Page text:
You’ve seen the top LGBT stories of the year that had the most impact both on a local and national level, but what about what you the reader clicked on the most this year? It was a grab bag of stories—some inspirational, some tragic, some funny and some controversial.
Black Gay Pride revelers took pause this year as news spread of the drowning death of 21-year-old Henry Lee of Arkansas. The incident occurred at a Sept. 2 pool party hosted by Wassup N ATL at the Holiday Inn in College Park. East Point police say people were throwing each other into the pool when four partygoers pulled an unconscious Lee out of the water. He was pronounced dead the following day, with the incident ruled an accidental drowning.
When a lawsuit is filed against one of gay Atlanta’s most popular restaurants by the servers who used to work there, people pay attention. That’s what happened in mid-December as a group of former servers sued Joe’s owners for failure to pay minimum and overtime wages. The case is currently winding its way through court and attorneys for the plaintiffs are seeking former Joe’s employees who want to join the suit.
This May incident aboard a MARTA train in which two transgender women were assaulted was one of the most-talked about stories of the year, as you’ll see later on down this list. This was due in no small part to video of the incident being made public. This follow-up post highlighted the arrest of a second suspect in the crime.
Sometimes stories come out of nowhere and that’s what happened on Dec. 13, as the ‘Saturday Night Live’ crew did a not-so-subtle takeoff on the couple at the center of the USA Network’s Roswell-filmed reality show “Chrisley Knows Best.” GA Voice readers seemed particularly taken with Taran Killam’s portrayal of “Cory Chisholm,” a dead ringer for flamboyant Chrisley patriarch Todd Chrisley.
Longtime GA Voice reporter Dyana Bagby had just taken over as editor, so she took a moment in this January editorial to explain her vision for the media outlet and her hopes for the LGBT community, all wrapped up in a story about the adoption of her and her partner’s cat Lacey.
The GA Voice staff and the LGBT community were shocked at the sudden passing of our Art Director Mike Ritter in March at age 48. Ritter died from complications after undergoing open-heart surgery. He was an award-winning editorial cartoonist with a national reputation, so once word spread about his passing, tributes poured in from across the country for days and weeks afterwards.
The number one question we as a staff received throughout the winter and early spring of 2014 was “When is someone filing a gay marriage lawsuit in Georgia?” We found out at one point but had to keep quiet until we dropped this exclusive story at midnight on April 22, which gave details of the suit and included an interview with plaintiffs Michael Bishop and Shane Thomas. Updates and more plaintiff profiles followed throughout the rest of the year, and keep an eye out for even more in 2015.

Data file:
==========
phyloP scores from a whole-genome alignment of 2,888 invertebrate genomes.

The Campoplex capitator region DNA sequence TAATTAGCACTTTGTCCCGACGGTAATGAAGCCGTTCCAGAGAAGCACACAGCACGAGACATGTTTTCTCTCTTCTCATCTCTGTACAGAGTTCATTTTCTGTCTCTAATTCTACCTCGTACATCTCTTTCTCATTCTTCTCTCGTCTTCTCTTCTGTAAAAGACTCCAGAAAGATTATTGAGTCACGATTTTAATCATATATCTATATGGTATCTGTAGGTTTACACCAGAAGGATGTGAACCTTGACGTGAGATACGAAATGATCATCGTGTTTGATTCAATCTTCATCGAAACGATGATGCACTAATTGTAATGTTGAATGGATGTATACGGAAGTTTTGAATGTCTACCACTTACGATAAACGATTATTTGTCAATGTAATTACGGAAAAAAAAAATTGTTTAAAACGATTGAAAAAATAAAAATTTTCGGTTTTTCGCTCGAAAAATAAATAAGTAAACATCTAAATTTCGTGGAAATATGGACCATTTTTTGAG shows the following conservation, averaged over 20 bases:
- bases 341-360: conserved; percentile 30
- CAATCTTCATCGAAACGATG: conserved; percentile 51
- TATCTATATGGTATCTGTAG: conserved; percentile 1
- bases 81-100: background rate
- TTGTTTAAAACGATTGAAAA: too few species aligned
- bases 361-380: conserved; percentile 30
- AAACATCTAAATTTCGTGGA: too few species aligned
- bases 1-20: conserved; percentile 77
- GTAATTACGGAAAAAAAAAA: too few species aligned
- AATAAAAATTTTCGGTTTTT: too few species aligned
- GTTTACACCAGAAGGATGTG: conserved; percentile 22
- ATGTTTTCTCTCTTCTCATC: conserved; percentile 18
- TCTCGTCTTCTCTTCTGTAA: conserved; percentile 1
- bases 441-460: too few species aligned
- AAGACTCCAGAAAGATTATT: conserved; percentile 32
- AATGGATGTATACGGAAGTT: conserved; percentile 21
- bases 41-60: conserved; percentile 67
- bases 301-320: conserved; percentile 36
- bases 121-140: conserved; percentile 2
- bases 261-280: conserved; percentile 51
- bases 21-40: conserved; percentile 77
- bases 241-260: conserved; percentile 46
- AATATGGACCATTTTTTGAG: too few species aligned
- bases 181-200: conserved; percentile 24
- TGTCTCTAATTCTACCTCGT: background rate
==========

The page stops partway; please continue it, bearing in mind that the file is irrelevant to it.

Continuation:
This editorial by GA Voice columnist and B98.5 morning show host Melissa Carter tugged at the heartstrings of our readers, but it was a line at the end that took the reaction in a different direction. The comments section was flooded, making for an odd mix of well wishes and criticism. Mother and son are doing well and Carter has returned from maternity leave to continue her popular column.
Video surfaced in July of an unidentified victim being thrown to the ground and kicked by an unknown suspect in Little Five Points. This raised the community’s attention especially seeing as it would have been the second such incident caught on video in the previous two months. However the man who recorded the video came forward to say the incident was not sparked by transphobia, and the victim never came forward or filed a police report.
Readers were shocked and outraged by the attack on two transgender women on MARTA in May, the video of which went viral. Two suspects were later arrested by MARTA police for disorderly conduct and the incident led to a series of town hall meetings about violence against the transgender community and the relationship between police officers and the transgender community. Atlanta police later added a “transgender interactions” section to their Standard Operating Procedure.